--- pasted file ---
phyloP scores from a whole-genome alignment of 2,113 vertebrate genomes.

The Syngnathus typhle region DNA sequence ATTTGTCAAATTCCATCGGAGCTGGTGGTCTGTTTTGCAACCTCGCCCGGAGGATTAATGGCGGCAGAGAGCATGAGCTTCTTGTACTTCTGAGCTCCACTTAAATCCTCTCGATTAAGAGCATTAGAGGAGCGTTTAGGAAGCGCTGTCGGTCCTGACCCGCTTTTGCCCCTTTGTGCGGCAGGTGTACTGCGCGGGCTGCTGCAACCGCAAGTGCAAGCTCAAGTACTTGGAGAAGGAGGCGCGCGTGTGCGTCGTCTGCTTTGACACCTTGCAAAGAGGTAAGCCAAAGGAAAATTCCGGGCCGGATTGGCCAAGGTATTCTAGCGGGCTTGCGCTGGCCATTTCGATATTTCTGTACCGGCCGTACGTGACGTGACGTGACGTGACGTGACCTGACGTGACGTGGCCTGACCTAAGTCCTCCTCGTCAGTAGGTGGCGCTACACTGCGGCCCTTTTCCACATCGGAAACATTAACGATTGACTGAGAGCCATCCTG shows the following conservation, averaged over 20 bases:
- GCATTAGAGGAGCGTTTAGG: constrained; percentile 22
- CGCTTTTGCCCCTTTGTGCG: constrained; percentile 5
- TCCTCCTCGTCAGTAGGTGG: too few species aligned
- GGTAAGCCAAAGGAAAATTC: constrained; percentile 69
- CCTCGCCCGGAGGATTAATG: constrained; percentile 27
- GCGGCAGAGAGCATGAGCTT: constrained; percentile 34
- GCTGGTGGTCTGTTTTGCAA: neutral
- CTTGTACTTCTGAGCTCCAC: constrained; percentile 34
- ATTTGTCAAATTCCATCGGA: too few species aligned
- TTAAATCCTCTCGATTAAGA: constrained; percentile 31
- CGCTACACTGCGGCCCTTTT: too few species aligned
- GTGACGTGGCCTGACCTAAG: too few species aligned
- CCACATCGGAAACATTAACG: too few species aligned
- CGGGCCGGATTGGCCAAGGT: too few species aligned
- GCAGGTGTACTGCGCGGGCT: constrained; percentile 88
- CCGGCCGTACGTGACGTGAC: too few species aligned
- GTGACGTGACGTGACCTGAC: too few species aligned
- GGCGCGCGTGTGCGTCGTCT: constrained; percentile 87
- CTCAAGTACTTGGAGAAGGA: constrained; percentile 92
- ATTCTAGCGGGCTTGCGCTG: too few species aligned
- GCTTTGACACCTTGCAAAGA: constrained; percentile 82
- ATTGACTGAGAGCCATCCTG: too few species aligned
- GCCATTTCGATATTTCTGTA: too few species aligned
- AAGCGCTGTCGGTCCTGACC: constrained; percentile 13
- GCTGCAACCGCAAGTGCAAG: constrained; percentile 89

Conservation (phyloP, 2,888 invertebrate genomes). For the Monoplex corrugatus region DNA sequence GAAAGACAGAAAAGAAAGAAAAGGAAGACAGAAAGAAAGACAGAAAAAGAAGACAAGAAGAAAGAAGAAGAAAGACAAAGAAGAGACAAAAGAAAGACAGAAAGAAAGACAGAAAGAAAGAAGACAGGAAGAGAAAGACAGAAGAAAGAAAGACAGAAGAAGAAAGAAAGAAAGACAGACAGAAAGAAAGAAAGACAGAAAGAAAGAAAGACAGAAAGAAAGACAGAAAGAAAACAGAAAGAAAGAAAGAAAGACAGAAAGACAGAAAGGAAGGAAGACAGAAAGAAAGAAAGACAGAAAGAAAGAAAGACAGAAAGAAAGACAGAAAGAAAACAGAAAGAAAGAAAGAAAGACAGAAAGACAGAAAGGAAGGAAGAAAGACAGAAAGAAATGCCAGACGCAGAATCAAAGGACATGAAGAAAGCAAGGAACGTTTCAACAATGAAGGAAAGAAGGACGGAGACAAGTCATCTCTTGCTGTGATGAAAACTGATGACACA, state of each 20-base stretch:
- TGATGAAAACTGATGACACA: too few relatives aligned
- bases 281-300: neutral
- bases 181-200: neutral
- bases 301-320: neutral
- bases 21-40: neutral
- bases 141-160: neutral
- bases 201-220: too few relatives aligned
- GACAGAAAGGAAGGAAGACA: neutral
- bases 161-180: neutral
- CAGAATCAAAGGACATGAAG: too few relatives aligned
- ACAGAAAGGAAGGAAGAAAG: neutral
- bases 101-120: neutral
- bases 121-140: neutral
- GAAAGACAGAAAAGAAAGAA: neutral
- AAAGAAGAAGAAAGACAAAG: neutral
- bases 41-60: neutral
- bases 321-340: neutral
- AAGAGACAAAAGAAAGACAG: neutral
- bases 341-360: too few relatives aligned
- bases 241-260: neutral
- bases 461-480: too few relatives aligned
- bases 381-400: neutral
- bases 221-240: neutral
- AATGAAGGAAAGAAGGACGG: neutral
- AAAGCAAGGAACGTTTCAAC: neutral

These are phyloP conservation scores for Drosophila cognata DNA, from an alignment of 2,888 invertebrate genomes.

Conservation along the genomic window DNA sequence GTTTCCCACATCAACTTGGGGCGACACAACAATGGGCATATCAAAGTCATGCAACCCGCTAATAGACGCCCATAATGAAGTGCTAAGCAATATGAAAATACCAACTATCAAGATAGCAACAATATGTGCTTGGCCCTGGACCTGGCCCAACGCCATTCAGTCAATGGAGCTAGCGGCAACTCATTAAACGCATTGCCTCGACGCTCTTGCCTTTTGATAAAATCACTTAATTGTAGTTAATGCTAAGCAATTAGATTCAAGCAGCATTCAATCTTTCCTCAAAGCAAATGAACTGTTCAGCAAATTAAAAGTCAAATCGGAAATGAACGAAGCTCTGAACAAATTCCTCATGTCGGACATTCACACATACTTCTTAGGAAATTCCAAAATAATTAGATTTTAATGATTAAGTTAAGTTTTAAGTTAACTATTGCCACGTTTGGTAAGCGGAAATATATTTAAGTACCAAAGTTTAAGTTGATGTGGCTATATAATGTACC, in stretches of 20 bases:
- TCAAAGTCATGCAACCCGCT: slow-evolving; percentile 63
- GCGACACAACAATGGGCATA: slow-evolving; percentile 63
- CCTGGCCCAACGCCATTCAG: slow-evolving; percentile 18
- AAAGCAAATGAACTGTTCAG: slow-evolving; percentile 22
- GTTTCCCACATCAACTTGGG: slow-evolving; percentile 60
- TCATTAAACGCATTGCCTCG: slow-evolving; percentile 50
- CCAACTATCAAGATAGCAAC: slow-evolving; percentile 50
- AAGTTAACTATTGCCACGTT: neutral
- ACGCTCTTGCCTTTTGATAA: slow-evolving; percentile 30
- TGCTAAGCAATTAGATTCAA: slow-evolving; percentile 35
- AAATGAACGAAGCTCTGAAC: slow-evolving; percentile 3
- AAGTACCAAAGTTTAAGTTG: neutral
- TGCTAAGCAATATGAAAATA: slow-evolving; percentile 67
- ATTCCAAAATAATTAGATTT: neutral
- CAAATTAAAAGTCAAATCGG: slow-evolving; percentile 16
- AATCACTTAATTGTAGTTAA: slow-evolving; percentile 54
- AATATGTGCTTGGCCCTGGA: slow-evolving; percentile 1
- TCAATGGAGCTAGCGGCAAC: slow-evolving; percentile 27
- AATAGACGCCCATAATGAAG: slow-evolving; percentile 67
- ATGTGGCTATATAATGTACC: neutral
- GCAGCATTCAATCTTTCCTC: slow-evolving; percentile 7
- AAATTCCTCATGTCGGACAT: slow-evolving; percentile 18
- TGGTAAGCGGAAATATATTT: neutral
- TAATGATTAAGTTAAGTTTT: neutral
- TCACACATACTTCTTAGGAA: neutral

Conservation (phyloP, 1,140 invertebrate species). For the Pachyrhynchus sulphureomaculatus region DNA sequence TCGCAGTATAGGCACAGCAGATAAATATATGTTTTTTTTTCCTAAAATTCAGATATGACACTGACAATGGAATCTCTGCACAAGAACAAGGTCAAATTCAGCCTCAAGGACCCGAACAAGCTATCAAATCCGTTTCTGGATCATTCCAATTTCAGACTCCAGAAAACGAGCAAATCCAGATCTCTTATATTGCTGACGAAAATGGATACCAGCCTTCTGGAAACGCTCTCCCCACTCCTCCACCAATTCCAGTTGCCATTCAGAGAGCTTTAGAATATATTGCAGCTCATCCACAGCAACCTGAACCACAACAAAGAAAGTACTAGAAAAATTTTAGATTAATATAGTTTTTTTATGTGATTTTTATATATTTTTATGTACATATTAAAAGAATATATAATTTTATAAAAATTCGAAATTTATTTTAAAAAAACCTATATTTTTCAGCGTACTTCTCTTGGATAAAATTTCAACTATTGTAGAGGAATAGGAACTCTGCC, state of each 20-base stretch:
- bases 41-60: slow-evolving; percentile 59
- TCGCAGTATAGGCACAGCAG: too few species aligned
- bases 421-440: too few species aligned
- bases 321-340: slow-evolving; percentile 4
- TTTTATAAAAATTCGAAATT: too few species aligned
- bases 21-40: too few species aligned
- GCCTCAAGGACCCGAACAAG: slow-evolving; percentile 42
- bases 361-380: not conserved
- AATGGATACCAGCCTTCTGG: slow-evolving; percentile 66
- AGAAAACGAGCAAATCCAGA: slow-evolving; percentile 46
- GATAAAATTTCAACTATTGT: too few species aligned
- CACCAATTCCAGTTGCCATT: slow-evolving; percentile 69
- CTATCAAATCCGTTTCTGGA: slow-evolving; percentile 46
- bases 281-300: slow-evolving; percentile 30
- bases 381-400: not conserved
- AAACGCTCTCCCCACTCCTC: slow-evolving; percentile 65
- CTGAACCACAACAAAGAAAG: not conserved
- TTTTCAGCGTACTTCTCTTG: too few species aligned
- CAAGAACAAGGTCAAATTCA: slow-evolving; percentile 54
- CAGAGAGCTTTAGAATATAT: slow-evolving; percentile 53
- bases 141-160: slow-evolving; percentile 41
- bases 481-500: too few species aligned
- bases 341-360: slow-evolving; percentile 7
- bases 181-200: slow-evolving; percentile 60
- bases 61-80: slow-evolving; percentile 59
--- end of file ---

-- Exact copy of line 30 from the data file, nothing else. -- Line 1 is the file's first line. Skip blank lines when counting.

- bases 281-300: neutral